Conrad Anker is a famous mountain climber who had a heart attack at 20,000 feet on Everest in Nepal.  He had the same LAD blockage that Mark Weir had.  His food on a typical climb is “simpler things such as oatmeal with soy-based protein powder and dehydrated blueberries for breakfast, two energy bars during the day, and couscous at night with olive oil and pork fat. We have the same food day in day out.”  So grains and soy for breakfast, grains for lunch and grains for dinner.  The crazy thing is when they asked him why he had the heart attack he said “I never eat the fat off pork chops, but on this trip we were chewing on it.”  So he blames the fat for the heart attack. He even says he looks at red meat differently now.  Yikes!  It wasn’t the meat that gave you the heart attack Conrad!

As I come across new stories I’m just going to append them to the end of this article because I would like them to be all in one place.  Here’s the lesson, even the best athletes in the world can’t escape the damage a high sugar and grains diet does to you.  In other words, you can’t out run a bad diet.  The truly terrifying thing is how few people really know what a bad diet is!

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I Work Out, Should I Be Worried About the Ketogenic Diet?

This is another in our ongoing series of Ketogenic FAQ’s.

A common misconception about the Ketogenic diet is that it does not work well for athletes because they need the ready access to a quickly burning fuel like sugar to be able to perform at high levels.  We now know that is not the whole story.

The reason this rumor got started is because when the earliest studies were done on exercise physiology, they showed a correlation between burning carbohydrates for fuel and athletic performance.  This is why for decades athletes were counseled to “Carbo-load” before big events and every one was wolfing down pasta dishes the night before a race.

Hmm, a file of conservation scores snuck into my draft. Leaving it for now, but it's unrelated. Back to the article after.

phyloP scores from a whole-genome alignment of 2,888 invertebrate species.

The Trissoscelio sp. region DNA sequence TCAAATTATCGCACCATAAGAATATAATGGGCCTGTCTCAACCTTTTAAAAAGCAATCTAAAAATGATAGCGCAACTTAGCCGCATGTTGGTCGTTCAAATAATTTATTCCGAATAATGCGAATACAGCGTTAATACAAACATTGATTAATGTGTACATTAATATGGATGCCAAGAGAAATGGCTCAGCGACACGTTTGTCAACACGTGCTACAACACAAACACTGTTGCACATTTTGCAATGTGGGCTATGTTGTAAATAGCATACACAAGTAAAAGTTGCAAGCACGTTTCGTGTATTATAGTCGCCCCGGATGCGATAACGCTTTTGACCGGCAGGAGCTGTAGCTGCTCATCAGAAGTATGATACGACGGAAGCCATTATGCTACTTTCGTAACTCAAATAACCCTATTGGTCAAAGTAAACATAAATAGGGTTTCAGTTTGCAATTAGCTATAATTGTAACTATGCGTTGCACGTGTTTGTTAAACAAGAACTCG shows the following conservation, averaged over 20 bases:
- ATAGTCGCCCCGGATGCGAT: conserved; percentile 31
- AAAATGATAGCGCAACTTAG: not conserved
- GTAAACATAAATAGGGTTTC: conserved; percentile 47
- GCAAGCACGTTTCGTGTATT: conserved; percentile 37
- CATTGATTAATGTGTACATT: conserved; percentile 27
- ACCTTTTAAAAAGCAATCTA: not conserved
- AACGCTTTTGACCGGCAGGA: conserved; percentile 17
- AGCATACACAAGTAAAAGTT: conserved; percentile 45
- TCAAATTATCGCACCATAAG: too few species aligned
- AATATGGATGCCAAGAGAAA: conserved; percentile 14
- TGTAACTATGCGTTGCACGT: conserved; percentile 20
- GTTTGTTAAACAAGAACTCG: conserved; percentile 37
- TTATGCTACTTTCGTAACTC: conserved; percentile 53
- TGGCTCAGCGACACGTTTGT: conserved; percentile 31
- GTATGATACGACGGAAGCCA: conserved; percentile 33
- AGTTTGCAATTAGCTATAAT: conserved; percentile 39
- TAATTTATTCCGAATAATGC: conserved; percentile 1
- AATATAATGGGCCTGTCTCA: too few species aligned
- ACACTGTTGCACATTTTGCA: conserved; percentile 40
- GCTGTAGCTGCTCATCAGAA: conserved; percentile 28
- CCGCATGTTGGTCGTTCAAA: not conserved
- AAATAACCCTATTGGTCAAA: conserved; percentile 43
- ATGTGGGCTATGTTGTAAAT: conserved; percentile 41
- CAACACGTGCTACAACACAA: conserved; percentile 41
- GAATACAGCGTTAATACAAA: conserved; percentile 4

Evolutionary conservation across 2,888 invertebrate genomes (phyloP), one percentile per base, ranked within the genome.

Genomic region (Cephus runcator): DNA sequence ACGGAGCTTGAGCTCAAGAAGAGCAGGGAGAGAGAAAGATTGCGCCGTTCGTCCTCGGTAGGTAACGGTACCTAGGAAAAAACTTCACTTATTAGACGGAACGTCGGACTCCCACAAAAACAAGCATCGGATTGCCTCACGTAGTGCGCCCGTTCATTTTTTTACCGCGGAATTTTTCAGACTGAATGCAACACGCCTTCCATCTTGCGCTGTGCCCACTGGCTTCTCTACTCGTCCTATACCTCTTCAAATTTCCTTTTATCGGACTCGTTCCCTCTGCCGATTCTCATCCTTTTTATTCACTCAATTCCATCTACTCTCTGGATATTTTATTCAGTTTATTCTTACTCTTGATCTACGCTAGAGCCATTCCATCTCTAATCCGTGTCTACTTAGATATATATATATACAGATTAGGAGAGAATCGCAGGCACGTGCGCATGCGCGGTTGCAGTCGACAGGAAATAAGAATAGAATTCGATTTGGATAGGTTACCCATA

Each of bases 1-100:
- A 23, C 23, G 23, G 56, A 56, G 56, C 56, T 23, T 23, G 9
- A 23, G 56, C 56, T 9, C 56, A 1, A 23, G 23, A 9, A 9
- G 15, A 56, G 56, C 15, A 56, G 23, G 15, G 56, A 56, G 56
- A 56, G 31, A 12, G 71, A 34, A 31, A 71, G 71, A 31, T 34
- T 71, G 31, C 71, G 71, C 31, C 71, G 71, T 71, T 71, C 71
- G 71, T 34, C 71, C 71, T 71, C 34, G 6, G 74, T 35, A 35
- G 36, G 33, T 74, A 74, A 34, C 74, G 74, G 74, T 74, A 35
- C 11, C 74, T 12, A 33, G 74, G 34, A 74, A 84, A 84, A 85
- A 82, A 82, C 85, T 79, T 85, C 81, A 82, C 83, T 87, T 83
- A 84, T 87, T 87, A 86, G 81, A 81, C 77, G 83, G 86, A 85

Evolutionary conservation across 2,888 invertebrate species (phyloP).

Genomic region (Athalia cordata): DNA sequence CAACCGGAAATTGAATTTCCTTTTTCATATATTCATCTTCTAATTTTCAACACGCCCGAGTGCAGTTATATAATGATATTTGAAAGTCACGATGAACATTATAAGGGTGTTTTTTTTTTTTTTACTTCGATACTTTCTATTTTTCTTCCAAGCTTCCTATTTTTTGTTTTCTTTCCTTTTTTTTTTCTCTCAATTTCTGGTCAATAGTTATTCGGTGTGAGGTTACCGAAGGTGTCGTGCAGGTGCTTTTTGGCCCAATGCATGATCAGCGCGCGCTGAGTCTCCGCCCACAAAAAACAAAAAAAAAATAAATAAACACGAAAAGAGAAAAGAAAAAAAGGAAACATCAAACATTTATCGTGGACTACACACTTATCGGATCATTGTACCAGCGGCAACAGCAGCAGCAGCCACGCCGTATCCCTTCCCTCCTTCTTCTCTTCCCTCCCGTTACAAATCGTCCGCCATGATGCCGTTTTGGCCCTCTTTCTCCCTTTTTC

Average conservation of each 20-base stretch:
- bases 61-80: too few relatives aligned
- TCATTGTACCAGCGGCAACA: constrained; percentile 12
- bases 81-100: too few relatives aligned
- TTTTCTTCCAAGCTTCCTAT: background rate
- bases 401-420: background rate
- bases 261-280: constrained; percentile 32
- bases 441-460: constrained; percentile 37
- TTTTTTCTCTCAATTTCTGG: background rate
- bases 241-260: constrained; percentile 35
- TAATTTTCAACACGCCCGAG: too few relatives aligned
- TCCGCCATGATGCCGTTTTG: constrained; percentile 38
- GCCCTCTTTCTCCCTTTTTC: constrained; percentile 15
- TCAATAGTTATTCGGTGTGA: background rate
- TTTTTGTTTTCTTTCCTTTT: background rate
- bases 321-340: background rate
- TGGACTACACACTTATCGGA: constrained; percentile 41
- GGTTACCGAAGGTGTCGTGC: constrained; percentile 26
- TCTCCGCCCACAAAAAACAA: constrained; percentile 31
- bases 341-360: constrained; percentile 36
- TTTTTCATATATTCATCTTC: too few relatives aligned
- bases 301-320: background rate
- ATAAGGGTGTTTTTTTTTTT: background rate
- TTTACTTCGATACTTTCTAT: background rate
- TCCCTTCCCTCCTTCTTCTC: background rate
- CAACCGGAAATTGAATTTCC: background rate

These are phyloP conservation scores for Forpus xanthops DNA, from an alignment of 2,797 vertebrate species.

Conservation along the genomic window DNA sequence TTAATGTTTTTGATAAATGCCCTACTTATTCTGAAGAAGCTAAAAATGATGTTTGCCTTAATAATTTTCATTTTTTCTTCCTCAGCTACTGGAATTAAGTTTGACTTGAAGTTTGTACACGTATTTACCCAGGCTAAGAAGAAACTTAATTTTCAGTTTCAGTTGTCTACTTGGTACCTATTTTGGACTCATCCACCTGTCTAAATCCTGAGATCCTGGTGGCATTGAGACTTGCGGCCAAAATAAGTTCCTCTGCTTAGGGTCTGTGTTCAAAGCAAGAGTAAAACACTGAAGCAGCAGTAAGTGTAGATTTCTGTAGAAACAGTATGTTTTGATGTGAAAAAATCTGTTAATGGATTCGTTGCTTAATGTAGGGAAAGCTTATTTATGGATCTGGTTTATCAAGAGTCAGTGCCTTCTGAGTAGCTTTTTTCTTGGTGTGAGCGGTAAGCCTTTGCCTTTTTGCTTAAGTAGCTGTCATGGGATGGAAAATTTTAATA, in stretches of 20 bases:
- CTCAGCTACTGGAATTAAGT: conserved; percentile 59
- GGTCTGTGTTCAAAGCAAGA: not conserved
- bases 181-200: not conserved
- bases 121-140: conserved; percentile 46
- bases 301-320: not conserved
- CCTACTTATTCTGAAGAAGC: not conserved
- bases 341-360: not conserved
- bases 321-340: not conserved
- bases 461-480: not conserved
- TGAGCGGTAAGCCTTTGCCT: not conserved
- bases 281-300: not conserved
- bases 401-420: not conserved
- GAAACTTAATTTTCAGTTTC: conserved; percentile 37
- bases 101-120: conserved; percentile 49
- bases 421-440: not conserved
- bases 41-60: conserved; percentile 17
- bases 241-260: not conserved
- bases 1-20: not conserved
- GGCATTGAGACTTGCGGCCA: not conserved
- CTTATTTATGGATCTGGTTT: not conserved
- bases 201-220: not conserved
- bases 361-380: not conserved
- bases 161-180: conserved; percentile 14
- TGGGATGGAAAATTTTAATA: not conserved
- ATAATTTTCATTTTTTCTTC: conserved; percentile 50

This changed when Drs Phinney and Volek released the results from their FASTER study that showed the effect of being in a fat burning state could have on exercise metabolism.  The big discovery was that it took several weeks up to 3 months to become fully fat adapted where you can access the benefits of ketone production.  In fact this was something that Phinney and Volek found out by accident because their original study was not going to continue long enough for their athletes to become fat adapted until they decided to extend the adaptation phase for another 2 weeks.  That was when they discovered the difference that happens when the body is able to access its own fat stores for fuel.

Fat Adaptation for Endurance Athletes

If you are involved in an endurance sport then the Ketogenic diet is really a no-brainer.  Once you have access to your own stores of fat for fuel means that you can go a lot longer without refueling.  While other athletes are having to suck down sugary goo’s every 20 minutes to top off their energy, the fat adapted athlete can run on nothing or very little besides water and possibly salt.

A fat adapted athlete will also generally lose weight when they transition over improving their power to weight ratio.  If you would like to hear one man’s story about the change that can happen with dietary change, I would recommend my interview with Prof Tim Noakes.  Prof Noakes has run many marathons in his life and despite being incredibly fit, developed Type 2 Diabetes.  When he switched to a low carb diet he reversed his T2D and was able to improve his race times.

Fat Adaptation for Power Athletes

The story for athletes that require explosive power isn’t quite as cut and dry with the science that is currently available.  For most of us, a ketogenic diet works just fine but for the very top performers that need that quick boost of energy to squat 1000 lbs, they may benefit from a little bit of sugar just before the big event.  I know some who remain in a ketogenic state and then chew up a life savers before sprinting up a steep hill or a big bench press.  However, for most of us a fat burning state provides more than adequate energy for whatever we are doing.

If you would like more information on this subject, I highly recommend the book that Drs Phinney and Volek wrote with the results from the FASTER study, the Art and Science of Low Carbohydrate Performance. An excellent book full of all the information you would want on this subject.

I Work Out, Should I Be Worried About the Ketogenic Diet?